DENVER — On the evening of the Fourth of July, while (I presumed) my friends and husband in San Antonio were sweltering at their cookouts, I was wrapped in a blanket, sitting on my sister’s front porch tending to a grill.
A rainstorm had blown through earlier in the evening, dropping temperatures to what felt like the mid-50s.
As cool we were on Sunday, we’d baked in the sun on Saturday at the Cherry Creek Arts Festival, and sweltered the night before, maneuvering our way along crowded sidewalks, into and out of art galleries, at Denver’s First Friday event. Still, you know, it was a dry heat.
The mild weather, art shows, antiquing and seeing my sister were the highlights of the weekend visit. These, plus a drive up into the mountains a ways outside of Boulder to stop and cool our feet in an icy, rushing creek and breathe in the pine-scented air.
A weekend trip to Colorado always includes a few culinary excursions as well.
We never fail to visit The Ethiopian Restaurant on Colfax Avenue. What the restaurant’s name lacks in catchiness, the food more than makes up for with wonderful flavors. These range from the spongy injera, sheets of soft, slightly sour-tasting flatbread served with the largely vegetarian meal and used to scoop up the food, to a new item on the menu, a wot, or meat stew, of cubed lamb cooked in butter.
If we go to only one restaurant in Denver during my visits, this is the one. And, as always, upon leaving I mention to the proprietor and his wife, the chef, that San Antonio really needs a good Ethiopian restaurant. I’d even help them scout out a place. And, as always, they smile at me graciously and thank me for the compliment — but I’m not sure they realize how serious I am.
Truthfully, a visit to the restaurant just once or twice a year makes it that much more of a treat. We usually go with friends and order the vegetarian plate, served in a common dish. Except for the chile-spiked red lentils, the flavors are mild and buttery, but cooked with plenty of garlic to utter tenderness.
The huge, rimmed platter, set in the middle of the table, is covered with a layer of freshly made injera. Then, the proprietor brings bowls full of lentils (three different preparations), tender potatoes and carrots, cabbage and freshly made chopped greens. From the bowls he spoons the food out onto the platter. The juices soak into the injera beneath. While we have fresh flatbread for picking up the food (no utensils are used) bites of that flavor-soaked injera under the stews are the best part of the meal for me.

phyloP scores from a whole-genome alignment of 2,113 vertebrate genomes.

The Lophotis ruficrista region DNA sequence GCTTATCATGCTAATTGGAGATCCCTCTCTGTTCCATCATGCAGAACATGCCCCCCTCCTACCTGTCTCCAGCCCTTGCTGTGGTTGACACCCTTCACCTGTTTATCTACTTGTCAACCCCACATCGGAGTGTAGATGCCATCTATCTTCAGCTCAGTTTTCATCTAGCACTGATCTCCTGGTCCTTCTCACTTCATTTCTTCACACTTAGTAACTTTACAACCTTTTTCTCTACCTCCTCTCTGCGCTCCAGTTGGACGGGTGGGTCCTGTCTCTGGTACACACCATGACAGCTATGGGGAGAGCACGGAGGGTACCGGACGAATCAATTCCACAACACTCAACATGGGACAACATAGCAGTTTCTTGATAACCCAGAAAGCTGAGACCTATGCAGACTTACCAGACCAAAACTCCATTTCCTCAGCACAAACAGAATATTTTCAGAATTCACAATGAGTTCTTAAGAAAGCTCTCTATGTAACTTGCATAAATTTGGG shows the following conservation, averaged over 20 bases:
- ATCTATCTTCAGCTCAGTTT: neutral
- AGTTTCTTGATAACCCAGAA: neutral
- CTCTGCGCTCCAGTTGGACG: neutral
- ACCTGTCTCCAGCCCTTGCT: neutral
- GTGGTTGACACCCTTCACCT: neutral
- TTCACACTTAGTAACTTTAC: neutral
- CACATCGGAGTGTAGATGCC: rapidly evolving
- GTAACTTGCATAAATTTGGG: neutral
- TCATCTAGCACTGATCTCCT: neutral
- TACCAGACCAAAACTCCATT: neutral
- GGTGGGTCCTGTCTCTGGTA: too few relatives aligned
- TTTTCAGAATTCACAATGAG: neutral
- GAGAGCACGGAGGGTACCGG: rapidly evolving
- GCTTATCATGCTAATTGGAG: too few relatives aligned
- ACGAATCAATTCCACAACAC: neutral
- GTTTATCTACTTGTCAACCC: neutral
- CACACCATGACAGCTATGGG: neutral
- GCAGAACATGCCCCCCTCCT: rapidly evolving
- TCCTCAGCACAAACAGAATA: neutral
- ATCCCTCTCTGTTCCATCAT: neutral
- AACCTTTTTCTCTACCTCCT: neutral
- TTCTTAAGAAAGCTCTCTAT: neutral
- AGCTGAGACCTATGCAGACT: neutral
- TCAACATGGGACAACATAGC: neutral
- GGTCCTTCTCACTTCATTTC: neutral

(I’d really like to have a photo to share, but I accidentally left the camera at home. )
Our other culinary excursion is shopping in the packed, two-story Peppercorn store at the Pearl Street Mall in Boulder. This mountain college city is not a long drive up from Denver and the mall is always a blast from the past. Buskers ranged from a not-bad 1930s-style jazz singer to a young woman would have better spent her time at home practicing her saxophone. An enthusiastic, acoustic trio was the best act going.
College-aged kids sprawled out on the lawns while little kids played in a section of concrete that sent erratic squirts of water shooting up out of spigots set in a grid in the ground. We thought they should have had one for adults, too.
The two-story Peppercorn, founded more than 30 years ago, holds hours of entertainment for foodies who want to shop for everything from dishes and linens to gourmet condiments, copper cookware and the latest releases in cookbooks. I picked up a couple of Murano glass tumblers and a small cobalt blue pitcher, a green corkscrew and a package of chocolate-covered espresso beans. (Shop at Peppercorn online.)
On that cold and rainy Fourth of July evening, we’d decided late in the afternoon to get my sister a new grill, so off we went to Target where we didn’t find exactly what we wanted (a Weber grill). But we picked up what was offered and went home to sit on the kitchen floor for more than an hour reading instructions and managing to get the thing together. This is an activity we did not enjoy and more than a little shameful language accompanied the project.
We did have help in the form of a drink that I’ll share the recipe for here. It’s called La Vie en Rosé and takes only a little advance preparation. Make a pink grapefruit granita by mixing together 3 parts grapefruit juice to 1 part vodka. Put it in the freezer in a shallow dish and stir it around once in awhile as it freezes.
Meanwhile, chill a bottle of pink Champagne or other sparkling rosé. When the granita is ready, put a big scoop in the bottom of a wine or martini glass and pour Champagne over it.
It may not have been the ideal drink to pair with steaks, but as fireworks thundered off in the distance and rain dripped off the eves, it was just right for celebrating a blessedly cool, holiday weekend.